Walz plans 10 p.m. curfew on in-person service at bars, eateries, curbs on events to stem COVID
Published 10:25 am Tuesday, November 10, 2020
By Brian Bakst and Catharine Richert
Starting Friday, bars and restaurants in Minnesota will see new restrictions as the state works to slow the spread of COVID-19.
The changes include ending in-person service at 10 p.m, no bar seating or counter service and limits on standing games such as darts and pool.
Email newsletter signup
Beyond that, the state plans to cap wedding receptions and other events at 50 people on Nov. 27, down to 25 after Dec. 11.
Gov. Tim Walz is expected to announced the new curbs at 2 p.m. MPR News learned of the details via people briefed on the new restrictions but who asked not to be identified.
The moves come after a week of grim records upon records in the COVID-19 fight. The state hit a high-water mark of nearly 6,000 new daily cases, and hospitalizations and deaths have been marching upward, too.
As of Monday, more than 30,000 people in Minnesota had active COVID-19 cases.
Walz has said he would issue new restrictions if the state’s coronavirus numbers deteriorated — and on Monday, the governor told reporters he plans to announce new restrictions that target active spreaders of COVID-19, beginning Tuesday.
The governor’s office announced that he plans to address the state at 2 p.m. “to announce next steps in [the] state’s response to COVID-19.”
There are hints those next steps will involve tighter restrictions on bars. The state has identified 117 COVID-19 clusters connected to bars, which have directly infected at least 2,400 people. Half of those clusters were identified in October alone, just as community spread of the virus began to spiral out of control.
But Walz also signaled that a wide-scale shutdown, similar to what he imposed in the spring, as the pandemic was beginning to take hold in Minnesota, is unlikely at this point. He called the springtime shutdowns “a blunt instrument.” He hinted that the measures he plans to announce this week would be more “surgically, much more aggressively” focused.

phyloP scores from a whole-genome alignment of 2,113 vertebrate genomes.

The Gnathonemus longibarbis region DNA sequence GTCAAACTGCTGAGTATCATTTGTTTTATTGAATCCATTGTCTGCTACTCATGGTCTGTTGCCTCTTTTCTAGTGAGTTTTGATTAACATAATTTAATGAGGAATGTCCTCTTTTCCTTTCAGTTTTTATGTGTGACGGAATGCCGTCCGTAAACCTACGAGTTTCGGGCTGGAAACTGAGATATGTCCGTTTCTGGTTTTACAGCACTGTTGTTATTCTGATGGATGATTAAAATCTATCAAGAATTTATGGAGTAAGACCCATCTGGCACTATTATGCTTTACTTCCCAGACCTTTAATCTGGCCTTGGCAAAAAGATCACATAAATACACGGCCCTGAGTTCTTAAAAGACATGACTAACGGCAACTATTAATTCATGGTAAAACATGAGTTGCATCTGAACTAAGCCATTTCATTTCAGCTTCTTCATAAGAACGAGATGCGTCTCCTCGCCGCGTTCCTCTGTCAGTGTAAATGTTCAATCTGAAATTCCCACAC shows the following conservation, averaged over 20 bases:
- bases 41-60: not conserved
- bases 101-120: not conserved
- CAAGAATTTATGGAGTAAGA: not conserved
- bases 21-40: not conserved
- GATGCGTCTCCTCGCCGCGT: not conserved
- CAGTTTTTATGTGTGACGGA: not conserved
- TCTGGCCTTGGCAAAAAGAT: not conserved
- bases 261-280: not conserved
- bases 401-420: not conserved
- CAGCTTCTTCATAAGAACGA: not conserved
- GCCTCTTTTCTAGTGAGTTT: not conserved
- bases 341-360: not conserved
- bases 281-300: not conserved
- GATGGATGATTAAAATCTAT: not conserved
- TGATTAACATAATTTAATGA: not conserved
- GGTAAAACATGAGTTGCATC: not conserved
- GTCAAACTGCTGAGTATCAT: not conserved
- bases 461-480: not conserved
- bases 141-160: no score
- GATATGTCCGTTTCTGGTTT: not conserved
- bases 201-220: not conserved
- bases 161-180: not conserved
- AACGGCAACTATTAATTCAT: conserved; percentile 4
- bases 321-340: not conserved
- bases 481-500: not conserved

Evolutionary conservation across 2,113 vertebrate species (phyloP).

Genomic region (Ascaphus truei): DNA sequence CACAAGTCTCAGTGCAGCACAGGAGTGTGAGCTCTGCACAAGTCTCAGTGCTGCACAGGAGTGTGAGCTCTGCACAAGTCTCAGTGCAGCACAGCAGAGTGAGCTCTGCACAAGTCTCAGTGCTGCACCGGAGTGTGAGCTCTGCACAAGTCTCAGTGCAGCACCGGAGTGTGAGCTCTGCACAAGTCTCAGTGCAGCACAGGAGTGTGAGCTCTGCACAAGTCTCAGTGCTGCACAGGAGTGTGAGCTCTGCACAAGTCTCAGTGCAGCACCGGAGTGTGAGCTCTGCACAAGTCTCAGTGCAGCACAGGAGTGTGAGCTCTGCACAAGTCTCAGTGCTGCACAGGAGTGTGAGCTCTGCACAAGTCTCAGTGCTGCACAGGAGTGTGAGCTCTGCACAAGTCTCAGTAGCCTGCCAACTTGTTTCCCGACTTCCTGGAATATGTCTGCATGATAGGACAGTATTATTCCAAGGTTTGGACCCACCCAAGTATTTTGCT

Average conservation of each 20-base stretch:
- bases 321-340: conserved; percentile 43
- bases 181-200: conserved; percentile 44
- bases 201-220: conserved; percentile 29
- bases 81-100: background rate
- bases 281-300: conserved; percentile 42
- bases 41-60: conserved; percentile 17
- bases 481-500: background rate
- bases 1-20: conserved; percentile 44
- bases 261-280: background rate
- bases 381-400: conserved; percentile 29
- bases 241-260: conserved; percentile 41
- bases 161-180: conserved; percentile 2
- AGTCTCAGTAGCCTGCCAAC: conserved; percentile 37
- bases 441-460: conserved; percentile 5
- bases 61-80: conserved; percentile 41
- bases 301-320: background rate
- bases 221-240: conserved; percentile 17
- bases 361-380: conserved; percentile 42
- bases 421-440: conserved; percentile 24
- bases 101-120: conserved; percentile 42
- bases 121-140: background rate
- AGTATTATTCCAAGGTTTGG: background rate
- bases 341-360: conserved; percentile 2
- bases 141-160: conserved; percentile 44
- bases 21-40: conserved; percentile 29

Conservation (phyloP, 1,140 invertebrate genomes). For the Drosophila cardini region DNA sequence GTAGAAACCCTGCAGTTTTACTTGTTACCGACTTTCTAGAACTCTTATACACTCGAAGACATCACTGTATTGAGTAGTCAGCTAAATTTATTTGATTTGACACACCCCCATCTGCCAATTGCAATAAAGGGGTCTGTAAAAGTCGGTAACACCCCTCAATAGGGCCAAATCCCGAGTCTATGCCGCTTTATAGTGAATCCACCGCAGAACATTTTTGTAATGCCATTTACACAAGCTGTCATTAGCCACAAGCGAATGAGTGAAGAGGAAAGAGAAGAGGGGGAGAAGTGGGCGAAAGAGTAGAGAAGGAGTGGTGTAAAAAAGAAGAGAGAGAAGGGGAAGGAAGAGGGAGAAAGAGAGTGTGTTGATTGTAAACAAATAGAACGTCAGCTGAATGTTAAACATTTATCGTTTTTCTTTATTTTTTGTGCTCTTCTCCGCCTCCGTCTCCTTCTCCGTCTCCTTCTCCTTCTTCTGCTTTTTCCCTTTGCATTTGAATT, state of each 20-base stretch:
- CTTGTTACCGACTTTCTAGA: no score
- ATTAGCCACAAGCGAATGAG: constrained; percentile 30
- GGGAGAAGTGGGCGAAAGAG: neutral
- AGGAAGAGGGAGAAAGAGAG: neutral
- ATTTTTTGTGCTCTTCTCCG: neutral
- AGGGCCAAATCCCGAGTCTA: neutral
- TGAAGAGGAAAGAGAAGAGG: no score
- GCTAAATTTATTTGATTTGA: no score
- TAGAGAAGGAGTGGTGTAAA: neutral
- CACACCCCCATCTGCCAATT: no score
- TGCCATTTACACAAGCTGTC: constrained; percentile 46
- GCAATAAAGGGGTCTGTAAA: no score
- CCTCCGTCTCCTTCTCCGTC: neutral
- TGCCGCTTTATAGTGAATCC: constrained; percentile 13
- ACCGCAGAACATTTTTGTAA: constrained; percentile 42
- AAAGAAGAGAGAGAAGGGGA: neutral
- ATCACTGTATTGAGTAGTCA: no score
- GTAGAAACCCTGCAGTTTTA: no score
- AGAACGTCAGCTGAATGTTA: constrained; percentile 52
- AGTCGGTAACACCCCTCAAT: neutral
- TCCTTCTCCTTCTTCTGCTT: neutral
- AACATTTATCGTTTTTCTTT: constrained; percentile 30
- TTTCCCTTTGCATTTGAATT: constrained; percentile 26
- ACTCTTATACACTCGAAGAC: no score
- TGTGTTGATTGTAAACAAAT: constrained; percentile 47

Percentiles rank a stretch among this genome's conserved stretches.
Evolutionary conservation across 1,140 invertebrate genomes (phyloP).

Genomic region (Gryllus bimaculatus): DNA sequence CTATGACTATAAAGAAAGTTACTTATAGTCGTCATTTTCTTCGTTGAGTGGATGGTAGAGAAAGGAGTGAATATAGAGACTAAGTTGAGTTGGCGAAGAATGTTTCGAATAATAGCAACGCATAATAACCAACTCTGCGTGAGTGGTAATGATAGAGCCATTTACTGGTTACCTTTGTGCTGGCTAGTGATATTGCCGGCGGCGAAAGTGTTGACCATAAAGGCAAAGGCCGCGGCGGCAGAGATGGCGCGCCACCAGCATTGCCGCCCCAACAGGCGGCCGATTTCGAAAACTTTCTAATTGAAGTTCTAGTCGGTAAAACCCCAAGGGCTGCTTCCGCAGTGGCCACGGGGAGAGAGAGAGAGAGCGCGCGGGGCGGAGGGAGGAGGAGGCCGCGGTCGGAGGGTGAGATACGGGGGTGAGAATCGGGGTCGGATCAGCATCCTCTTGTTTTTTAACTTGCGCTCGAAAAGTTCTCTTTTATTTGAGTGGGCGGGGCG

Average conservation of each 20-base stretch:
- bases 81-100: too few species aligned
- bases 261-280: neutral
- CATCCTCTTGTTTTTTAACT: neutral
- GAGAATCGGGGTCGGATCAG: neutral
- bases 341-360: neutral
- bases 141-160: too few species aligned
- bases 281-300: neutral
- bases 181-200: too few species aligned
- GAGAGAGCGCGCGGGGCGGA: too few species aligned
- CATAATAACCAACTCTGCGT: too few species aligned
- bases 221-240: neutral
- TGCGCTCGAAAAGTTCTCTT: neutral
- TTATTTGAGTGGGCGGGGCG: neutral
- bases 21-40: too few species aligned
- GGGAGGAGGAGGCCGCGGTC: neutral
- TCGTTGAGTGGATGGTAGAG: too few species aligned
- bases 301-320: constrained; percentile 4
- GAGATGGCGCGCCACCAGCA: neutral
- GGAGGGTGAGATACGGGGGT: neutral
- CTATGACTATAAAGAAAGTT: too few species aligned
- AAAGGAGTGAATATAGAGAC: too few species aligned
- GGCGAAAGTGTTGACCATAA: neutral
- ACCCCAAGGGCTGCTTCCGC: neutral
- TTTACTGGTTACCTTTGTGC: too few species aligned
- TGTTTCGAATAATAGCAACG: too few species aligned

The governor has been under increasing public pressure to make some changes to the state’s COVID-19 response as numbers rose starkly last week, much of that pressure coming from doctors. On Monday, 400 doctors signed a letter to Walz, asking him to issue new restrictions on bars, restaurants, gyms and other nonessential business. They wrote that the time to act to prevent further cases and deaths is now.
Meanwhile, as of Monday, more than 1,000 people were hospitalized in Minnesota with COVID-19 — on top of hospitals’ regular caseload of patients, a reality that is putting a dangerous strain on the state’s hospital systems.
Also on Monday, health officials announced that the state is adding more than a dozen new COVID-19 testing locations over the next few weeks, including 10 in armories around the state and several locations at Minneapolis-St. Paul International Airport.
The expansion in testing is based on the idea that the more people are tested, and the more frequently, the more likely the state will be able to isolate people from others when they have positive cases, and prevent the spread of the virus.
Walz said that the state’s expansion is aimed especially at 18- to 35-year-olds, a group that officials have identified as what the governor calls “the heart and soul” of the virus’ spread. People who fall into that age cohort are often asymptomatic or have mild symptoms, but also tend to be the people going to bars and restaurants, or getting together with friends, which state health official have warned against.
Asymptomatic transmission has become a primary driver of COVID-19’s community spread — but it eventually ends up in schools, long-term care facilities and hospitals.
The state’s message right now continues to be that, for people who continue to socialize outside their household, they should be tested — and often.